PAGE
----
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15-12-02 ... Missouri Confederate "Bushwacker's" / Partisan Ranger Archive and Named Southern Cross of Honor ...
Fantastic archive with a super manuscript unit history / personal memoir / James Wallace of Franklin's 2nd Northeast Missouri Cavalry and Pindall's 9th Battalion Missouri Sharpshooters, CSA... by James T. Wallace, 2nd Lt. Co. D.

In Missouri prewar strife between pro-slavery and anti-slavery forces, and fights of neighbor against neighbor, created a lethal concoction of war and personal vendetta that frequently led to fighting with no quarter and murder. James T. Wallace signed up as a private in Co. B of the Second Northeast Missouri Cavalry, under Col. Cyrus Franklin, organized in late July, 1862. They joined a small brigade of cavalry under Col. Joseph C. Porter. "This regiment was raised and doing duty in North East Missouri where it was almost constantly in the presence of superior forces of the enemy and were often engaged in action against him," reads a fragmentary history of the unit in CS records. Some such riders characterized themselves as Partisan Rangers. Federal forces regarded them as guerrillas and bushwhackers. Their Lieutenant Colonel, or intended Lieutenant Colonel, was actually captured, tried and executed as a guerrilla. After Porter's defeat at Kirksville, MO, in August, 1862, the regiment scattered- many trying to get across the Missouri River to join Confederates in Arkansas. Wallace was captured in Lewis County, Missouri, on 9/22/62 and sent to Alton, Illinois in December "for trial or exchange." He was recorded there as, "Bushwacker, Franklin's" and "one of Porter's band." Fortunately for him, he was paroled and sent to City Point, Va. for exchange by order of 4/1/63.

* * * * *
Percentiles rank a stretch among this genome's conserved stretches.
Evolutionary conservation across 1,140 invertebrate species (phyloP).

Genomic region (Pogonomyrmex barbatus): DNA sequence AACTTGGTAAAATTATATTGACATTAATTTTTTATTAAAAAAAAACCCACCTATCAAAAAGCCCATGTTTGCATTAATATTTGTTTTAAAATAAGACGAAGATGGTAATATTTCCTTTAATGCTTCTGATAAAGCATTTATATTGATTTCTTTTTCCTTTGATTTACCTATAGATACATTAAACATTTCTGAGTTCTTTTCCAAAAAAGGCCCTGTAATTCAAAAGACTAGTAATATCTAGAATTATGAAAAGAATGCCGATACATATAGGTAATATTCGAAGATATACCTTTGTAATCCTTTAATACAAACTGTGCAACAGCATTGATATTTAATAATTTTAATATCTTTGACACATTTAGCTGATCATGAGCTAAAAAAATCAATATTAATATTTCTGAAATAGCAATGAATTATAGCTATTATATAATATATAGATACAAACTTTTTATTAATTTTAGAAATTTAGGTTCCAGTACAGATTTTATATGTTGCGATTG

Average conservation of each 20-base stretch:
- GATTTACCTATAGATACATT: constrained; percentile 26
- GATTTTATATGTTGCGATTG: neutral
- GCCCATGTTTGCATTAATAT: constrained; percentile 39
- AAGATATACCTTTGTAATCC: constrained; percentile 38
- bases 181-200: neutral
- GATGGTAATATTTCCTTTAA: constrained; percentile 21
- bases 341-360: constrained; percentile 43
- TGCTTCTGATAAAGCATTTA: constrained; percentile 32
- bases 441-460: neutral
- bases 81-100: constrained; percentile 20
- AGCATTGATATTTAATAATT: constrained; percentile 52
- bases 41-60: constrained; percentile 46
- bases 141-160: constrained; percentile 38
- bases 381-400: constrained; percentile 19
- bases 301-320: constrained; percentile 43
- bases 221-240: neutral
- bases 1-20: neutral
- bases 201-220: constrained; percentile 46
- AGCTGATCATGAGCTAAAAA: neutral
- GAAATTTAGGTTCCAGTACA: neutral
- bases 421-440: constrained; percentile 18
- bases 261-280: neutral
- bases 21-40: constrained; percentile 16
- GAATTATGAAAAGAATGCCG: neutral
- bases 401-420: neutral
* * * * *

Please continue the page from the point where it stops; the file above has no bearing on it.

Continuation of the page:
He rejoined his company, which had become Co. D of Pindall's Battalion of Sharpshooters, and was appointed Second Lieutenant. The battalion started with two companies "thrown together" in late 1862, expanded eventually to six, and was designated the 9th Missouri Battalion of Sharpshooters. They served in the Trans-Mississippi Department for the entire war, being part of Parson's/Burns's Brigade of Hindman's and Price's Division, then Burns's Brigade of Parson's Division, and finally in the 1st Missouri Division, 2nd Corps. During the time Wallace served with them they took part in the battles of Helena, Pleasant Hill, Camden and Jenkins Ferry. They were surrendered by Kirby Smith in May 1865 and paroled. Wallace signed his parole in Shreveport 6/1/65 and headed home. Ironically, many of the veterans who had survived the war, perished in the sinking of the transport "Kentucky" on that return journey in June. This family archive includes Wallace's named Southern Cross of Honor, a cabinet card photo of him taken about 1890 with his name on the back, a manuscript poem addressed to him on the Battle of Helena, written by another veteran, and most importantly a well worn and shaken manuscript (in Wallace's own hand) journal into which he reiterated his "war diary" on numbered pages. It is extremely well written, Wallace was an educated man with a great talent for writing. The account starts on page 29 of the journal and runs to page 142 in clear full pages in ink. The journal begins "The Roll of Co D Pindall's Bn of Sharpshooters" with some history ... they were made up of exchanged prisoners... etc... Plus roster. Then there is a list of the officer's and more roster. The diary portion is headed "A Journal of Experience and Observations during the Civil War". This is Wallaces memoir taken from his diary. He begins "From the very first outburst of excitement throughout the country my sympathies were with the South..." He discusses the Fugitive Slave Law and other causes of the war. "at the outbreak of the war I was but 18 years old.. much occurred to embitter my feelings toward the union... my father's farm... was stripped of horses and the winters corn and bacon... nothing was safe above ground, not even life. " He tells of burying the valuables, hiding in the woods, and hating the north. He relates that northern officers committed all forms of crimes with impunity. He is arrested in 1862 along with his father and brother as southern sympathizers. He historically relates all the early war battles... he comments on Gen Grant at Belmont. On page 49 of the journal he begins his personal experiences in earnest. He and his brothers went to Troublesome Creek to enlist. They had many men but no artillery. One of their band was tortured to death (presumably by yankees). They were chased by the Yankees until Col. Porter decided to halt and make a stand at Kirksville, Mo. He gives great detail... "Although our men behaved handsomely... our arms were entirely unfit for the use required of them... The enemy were wise enough to keep out of reach of our squirrel rifles. ... With their long range muskets and artillery they swept the streets and knocked to pieces the frail wooden houses... they were... out of our reach... I had the satisfaction of firing with my old rifle about 24 shots... " He goes on in great detail about Stockton in Macon County, the capture of Palmyra, an engagement at some place called Beckett's. He tells of conning a Union man in his home into believing they were Yanks in search of rebs, and having him lead them to a Confederate camp he knew of three miles distant. His first surrender is detailed ..." While our party of about 8 persons was divided they (the yanks) came down in force upon four of the boys and killed two of them. Uncle Joe Fields and John Caldwell. James Caldwell only escaped by leaving his horse and flying through the thick brush on foot. ... The enemy refused the two who fell any quarter, but shot them to pieces in a brutal manner. The rest of us... made good our escape." The journal is chock full of absolutely rip-roaring, first hand accounts on every page... written by the Rebel Partisan Ranger who lived them. It would require dozens of pages to dutifully describe the contents of this fine journal, but I do not have the energy to do so. Suffice it to say... you will love it. Also in the group is a clipped portion of Wallace's obituary and some correspondence regarding the loan of the diary by his daughter to an institution in the 1950s.